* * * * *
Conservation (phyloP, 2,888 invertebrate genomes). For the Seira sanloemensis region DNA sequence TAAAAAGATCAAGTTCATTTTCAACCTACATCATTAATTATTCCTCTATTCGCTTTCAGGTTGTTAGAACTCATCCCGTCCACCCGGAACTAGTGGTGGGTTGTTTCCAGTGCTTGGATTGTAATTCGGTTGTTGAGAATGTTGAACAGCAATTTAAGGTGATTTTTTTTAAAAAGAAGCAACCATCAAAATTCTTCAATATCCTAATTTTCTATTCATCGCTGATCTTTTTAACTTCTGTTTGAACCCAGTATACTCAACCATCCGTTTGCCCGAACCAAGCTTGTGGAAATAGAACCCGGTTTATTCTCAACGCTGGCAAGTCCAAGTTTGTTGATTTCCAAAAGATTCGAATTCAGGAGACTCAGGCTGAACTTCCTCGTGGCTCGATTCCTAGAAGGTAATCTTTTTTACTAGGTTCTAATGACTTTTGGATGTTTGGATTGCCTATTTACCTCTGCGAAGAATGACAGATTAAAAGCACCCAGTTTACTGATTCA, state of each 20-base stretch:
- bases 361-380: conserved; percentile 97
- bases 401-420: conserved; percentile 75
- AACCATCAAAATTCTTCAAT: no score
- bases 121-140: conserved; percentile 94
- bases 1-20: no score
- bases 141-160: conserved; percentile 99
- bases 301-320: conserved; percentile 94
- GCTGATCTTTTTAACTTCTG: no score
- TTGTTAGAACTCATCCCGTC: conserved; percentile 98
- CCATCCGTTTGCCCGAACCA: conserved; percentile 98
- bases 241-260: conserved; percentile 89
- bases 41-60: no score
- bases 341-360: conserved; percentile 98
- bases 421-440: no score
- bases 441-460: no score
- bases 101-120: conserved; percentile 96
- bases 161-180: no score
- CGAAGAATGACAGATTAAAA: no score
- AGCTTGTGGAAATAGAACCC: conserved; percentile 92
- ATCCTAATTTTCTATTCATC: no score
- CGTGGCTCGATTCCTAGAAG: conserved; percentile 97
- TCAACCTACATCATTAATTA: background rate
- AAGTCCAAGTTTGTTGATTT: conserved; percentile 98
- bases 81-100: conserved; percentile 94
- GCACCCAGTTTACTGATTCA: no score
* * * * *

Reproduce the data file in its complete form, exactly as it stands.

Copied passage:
Conservation (phyloP, 2,888 invertebrate genomes). For the Seira sanloemensis region DNA sequence TAAAAAGATCAAGTTCATTTTCAACCTACATCATTAATTATTCCTCTATTCGCTTTCAGGTTGTTAGAACTCATCCCGTCCACCCGGAACTAGTGGTGGGTTGTTTCCAGTGCTTGGATTGTAATTCGGTTGTTGAGAATGTTGAACAGCAATTTAAGGTGATTTTTTTTAAAAAGAAGCAACCATCAAAATTCTTCAATATCCTAATTTTCTATTCATCGCTGATCTTTTTAACTTCTGTTTGAACCCAGTATACTCAACCATCCGTTTGCCCGAACCAAGCTTGTGGAAATAGAACCCGGTTTATTCTCAACGCTGGCAAGTCCAAGTTTGTTGATTTCCAAAAGATTCGAATTCAGGAGACTCAGGCTGAACTTCCTCGTGGCTCGATTCCTAGAAGGTAATCTTTTTTACTAGGTTCTAATGACTTTTGGATGTTTGGATTGCCTATTTACCTCTGCGAAGAATGACAGATTAAAAGCACCCAGTTTACTGATTCA, state of each 20-base stretch:
- bases 361-380: conserved; percentile 97
- bases 401-420: conserved; percentile 75
- AACCATCAAAATTCTTCAAT: no score
- bases 121-140: conserved; percentile 94
- bases 1-20: no score
- bases 141-160: conserved; percentile 99
- bases 301-320: conserved; percentile 94
- GCTGATCTTTTTAACTTCTG: no score
- TTGTTAGAACTCATCCCGTC: conserved; percentile 98
- CCATCCGTTTGCCCGAACCA: conserved; percentile 98
- bases 241-260: conserved; percentile 89
- bases 41-60: no score
- bases 341-360: conserved; percentile 98
- bases 421-440: no score
- bases 441-460: no score
- bases 101-120: conserved; percentile 96
- bases 161-180: no score
- CGAAGAATGACAGATTAAAA: no score
- AGCTTGTGGAAATAGAACCC: conserved; percentile 92
- ATCCTAATTTTCTATTCATC: no score
- CGTGGCTCGATTCCTAGAAG: conserved; percentile 97
- TCAACCTACATCATTAATTA: background rate
- AAGTCCAAGTTTGTTGATTT: conserved; percentile 98
- bases 81-100: conserved; percentile 94
- GCACCCAGTTTACTGATTCA: no score